Suzuki was buoyed by the Nisei Buddhist community, who attended his lectures and considered themselves among his students. And Nisei Buddhists picked him up at the airport (Imamura), gave him a place to stay (the Okamuras), facilitated financial transactions (Yamaoka), and attended to his personal affairs (Mihoko Okamura). This labor—the labor of Japanese Americans and women made things possible. . . . what became possible was American Buddhism. (Mitchell 2023)
President Roosevelt’s Executive Order 9066, just a few months after the attack on Pearl Harbor, called for the internment of at least 125,000 people of Japanese ancestry, two-thirds of them US citizens. Japanese Buddhists were particularly targeted by US government agencies, which viewed Buddhism as inconsistent with American values.*
For most families, internment lasted from early 1942 to the end of the war, but the traumas of incarceration, deprivation, and the loss of livelihood and property lasted much longer. Only in 1950 did Berkeley Bussei resume publication in a world that was significantly changed. And it is here that Japanese American voices are heard taking a new stance. Prof. Mitchell comments on an important article in that 1950 Bussei, “Outlook on American Buddhism” by Yukio Kamamoto. Prof. Mitchell writes that the development of a strong Buddhist faith among Japanese Americans “is necessary to promote Buddhism in America, and such a project is necessary not just for Buddhists, but for Buddhism to make any meaningful contribution to American culture.” (Mitchell 2023)
Seventy-three years after Kawamoto’s article, Buddhism undeniably has a place in American society. It is an ever-shifting place, relative to the diversity of practices, culture, and communities in the US; also, relative to the tides of commodification and consumerism that affect every aspect of contemporary lives. The implicit and explicit mission of Japanese American immigrants and their children has been to root the Buddha tree here in the West. They have wonderfully succeeded at this, and yet, for the most part, their histories and contributions have gone unacknowledged. As I said at the top, these histories have been hidden in plain sight.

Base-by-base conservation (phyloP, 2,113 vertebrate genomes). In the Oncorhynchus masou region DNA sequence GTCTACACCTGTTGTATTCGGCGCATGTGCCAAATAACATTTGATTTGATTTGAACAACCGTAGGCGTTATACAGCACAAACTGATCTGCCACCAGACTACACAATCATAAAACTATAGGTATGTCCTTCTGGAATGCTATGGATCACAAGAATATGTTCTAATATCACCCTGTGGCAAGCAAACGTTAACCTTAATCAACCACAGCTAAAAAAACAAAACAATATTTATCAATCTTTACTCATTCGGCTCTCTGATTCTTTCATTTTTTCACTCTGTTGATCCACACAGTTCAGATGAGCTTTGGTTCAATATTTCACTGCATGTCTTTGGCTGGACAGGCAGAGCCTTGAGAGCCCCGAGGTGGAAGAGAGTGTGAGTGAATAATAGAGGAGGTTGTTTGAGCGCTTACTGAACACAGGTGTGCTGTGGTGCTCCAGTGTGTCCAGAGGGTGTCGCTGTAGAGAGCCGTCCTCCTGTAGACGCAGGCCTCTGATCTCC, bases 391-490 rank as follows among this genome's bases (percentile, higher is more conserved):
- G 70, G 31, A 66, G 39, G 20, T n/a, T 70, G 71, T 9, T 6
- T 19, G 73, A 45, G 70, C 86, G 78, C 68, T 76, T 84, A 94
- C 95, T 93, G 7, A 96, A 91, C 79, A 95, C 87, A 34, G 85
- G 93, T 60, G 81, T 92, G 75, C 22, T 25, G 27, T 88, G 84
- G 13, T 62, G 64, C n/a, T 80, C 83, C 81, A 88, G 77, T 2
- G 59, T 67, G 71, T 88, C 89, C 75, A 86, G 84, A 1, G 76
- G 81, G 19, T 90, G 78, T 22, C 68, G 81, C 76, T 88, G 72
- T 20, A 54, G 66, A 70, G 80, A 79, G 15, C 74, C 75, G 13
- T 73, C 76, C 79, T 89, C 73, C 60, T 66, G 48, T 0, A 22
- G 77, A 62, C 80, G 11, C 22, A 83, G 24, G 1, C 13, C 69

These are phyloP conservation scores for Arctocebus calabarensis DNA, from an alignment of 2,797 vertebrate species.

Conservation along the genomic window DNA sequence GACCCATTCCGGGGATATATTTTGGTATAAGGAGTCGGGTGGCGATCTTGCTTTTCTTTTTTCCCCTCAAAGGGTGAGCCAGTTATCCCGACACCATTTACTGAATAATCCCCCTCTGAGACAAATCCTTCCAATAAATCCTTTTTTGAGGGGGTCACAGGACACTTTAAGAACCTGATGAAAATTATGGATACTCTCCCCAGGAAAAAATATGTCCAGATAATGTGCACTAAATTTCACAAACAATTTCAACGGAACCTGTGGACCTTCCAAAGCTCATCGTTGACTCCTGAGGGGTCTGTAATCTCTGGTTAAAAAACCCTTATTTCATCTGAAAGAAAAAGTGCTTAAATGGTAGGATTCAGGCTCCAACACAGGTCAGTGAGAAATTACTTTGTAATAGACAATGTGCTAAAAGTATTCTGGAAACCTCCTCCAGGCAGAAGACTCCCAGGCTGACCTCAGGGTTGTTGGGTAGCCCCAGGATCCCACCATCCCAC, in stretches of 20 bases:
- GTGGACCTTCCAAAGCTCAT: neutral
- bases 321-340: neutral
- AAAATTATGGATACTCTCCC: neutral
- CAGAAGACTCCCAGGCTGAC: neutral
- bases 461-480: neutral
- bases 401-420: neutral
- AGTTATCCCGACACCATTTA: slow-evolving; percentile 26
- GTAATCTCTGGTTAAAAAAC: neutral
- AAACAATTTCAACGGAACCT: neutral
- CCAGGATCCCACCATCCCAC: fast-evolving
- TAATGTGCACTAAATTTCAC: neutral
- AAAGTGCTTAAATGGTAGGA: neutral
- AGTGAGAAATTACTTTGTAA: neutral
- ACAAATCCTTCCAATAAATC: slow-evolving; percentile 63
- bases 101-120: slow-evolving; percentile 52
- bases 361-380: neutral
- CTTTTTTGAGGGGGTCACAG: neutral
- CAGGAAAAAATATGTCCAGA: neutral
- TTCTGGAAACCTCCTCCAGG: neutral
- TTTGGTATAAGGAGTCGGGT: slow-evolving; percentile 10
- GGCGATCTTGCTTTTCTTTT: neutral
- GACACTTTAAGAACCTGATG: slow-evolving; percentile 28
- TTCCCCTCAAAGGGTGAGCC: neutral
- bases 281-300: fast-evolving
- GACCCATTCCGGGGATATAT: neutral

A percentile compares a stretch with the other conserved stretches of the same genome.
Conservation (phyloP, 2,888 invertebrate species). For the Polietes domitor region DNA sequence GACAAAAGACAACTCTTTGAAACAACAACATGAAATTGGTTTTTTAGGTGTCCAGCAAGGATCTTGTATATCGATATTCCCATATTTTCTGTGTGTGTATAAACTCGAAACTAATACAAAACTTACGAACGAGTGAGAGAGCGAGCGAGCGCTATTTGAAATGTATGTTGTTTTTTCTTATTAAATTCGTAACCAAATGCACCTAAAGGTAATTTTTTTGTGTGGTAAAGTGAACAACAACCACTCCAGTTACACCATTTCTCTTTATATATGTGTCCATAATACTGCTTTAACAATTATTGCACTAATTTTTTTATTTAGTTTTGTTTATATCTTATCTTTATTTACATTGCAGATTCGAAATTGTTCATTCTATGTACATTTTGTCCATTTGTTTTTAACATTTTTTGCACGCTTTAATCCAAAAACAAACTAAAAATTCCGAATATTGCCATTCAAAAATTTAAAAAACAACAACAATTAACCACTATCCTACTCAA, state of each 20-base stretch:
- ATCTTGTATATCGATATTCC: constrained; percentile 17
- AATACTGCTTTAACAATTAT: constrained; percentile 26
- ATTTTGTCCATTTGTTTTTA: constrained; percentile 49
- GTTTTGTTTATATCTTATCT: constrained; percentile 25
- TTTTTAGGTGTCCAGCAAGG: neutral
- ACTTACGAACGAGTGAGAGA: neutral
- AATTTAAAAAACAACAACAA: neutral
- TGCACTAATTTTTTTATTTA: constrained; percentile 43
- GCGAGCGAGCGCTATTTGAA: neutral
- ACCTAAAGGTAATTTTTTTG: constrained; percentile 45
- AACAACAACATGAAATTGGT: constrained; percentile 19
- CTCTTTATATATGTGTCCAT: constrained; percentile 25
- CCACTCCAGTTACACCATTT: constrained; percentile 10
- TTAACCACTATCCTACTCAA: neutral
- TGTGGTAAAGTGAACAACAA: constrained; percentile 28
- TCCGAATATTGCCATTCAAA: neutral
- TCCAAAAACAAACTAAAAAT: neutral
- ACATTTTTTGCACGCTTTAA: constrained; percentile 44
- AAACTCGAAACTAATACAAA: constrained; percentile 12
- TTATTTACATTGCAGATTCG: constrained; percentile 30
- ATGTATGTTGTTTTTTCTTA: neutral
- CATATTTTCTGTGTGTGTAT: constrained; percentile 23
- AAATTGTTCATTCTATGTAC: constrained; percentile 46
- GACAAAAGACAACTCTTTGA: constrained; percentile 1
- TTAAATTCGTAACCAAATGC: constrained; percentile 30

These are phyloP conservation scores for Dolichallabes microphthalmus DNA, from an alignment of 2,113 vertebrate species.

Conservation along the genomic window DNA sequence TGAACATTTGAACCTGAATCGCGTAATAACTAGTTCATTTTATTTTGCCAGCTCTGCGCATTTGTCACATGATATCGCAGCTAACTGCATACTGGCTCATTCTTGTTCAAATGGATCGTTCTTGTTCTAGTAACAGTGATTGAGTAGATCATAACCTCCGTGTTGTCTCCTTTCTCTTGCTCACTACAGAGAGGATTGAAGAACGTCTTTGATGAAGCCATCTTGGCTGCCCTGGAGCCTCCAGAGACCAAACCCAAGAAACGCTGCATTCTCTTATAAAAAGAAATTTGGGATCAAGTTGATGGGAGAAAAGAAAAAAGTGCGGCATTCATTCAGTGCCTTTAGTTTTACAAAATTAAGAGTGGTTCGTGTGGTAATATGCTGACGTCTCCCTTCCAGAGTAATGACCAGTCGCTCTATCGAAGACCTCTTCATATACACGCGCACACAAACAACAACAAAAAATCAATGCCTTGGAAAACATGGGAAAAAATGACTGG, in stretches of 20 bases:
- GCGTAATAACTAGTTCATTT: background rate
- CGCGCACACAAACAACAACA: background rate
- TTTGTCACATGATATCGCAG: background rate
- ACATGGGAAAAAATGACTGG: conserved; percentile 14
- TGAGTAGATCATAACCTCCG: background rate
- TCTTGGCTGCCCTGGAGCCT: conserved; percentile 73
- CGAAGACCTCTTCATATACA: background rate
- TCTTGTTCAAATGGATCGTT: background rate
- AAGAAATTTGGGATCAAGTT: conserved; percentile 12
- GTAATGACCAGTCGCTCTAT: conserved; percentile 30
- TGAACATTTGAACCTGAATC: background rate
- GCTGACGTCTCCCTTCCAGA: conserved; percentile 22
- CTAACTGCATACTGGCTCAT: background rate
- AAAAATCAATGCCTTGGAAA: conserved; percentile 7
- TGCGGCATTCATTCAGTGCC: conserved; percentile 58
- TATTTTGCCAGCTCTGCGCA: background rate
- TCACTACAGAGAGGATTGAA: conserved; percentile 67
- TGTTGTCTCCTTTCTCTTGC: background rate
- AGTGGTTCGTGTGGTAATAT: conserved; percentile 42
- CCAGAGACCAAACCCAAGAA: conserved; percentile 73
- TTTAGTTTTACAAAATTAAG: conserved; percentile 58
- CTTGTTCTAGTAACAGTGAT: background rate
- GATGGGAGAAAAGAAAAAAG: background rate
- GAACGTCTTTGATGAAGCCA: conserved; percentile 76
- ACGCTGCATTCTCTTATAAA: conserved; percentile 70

The strength of Prof. Mitchell’s book is that it begins with the words and accounts of grassroots Shin Buddhists creating a quotidian practice infused by modernism which we can now call an American Buddhism. At the same time, Prof. Mitchell writes about the evolving discourse of Asian American studies, departing from Orientalist narratives to arrive at a more open ground of inclusivity, recognizing all the real ancestors of American Buddhism.
For practitioners and scholars alike, The Making of American Buddhism is an important book. Of course, the journey Prof. Mitchell describes is marked by all “the messiness of lived religion”—contradiction, discrimination and racism, faith, despair, injustice, redemption, and cultural survival. As Prof. Mitchell observes in the epilogue, “The Jodo Shinshu Buddhists at the heart of this book made possible the present. And we, in the now, are collectively making the future.” (Mitchell 2023)
* The story of Buddhist survival during wartime internment is well told in Duncan Williams’ 2019 book American Sutra: A Story of Faith and Freedom in the Second World War.
Hozan Alan Senauke
Mitchell, Scott A. 2023. The Making of American Buddhism. Oxford: Oxford University Press.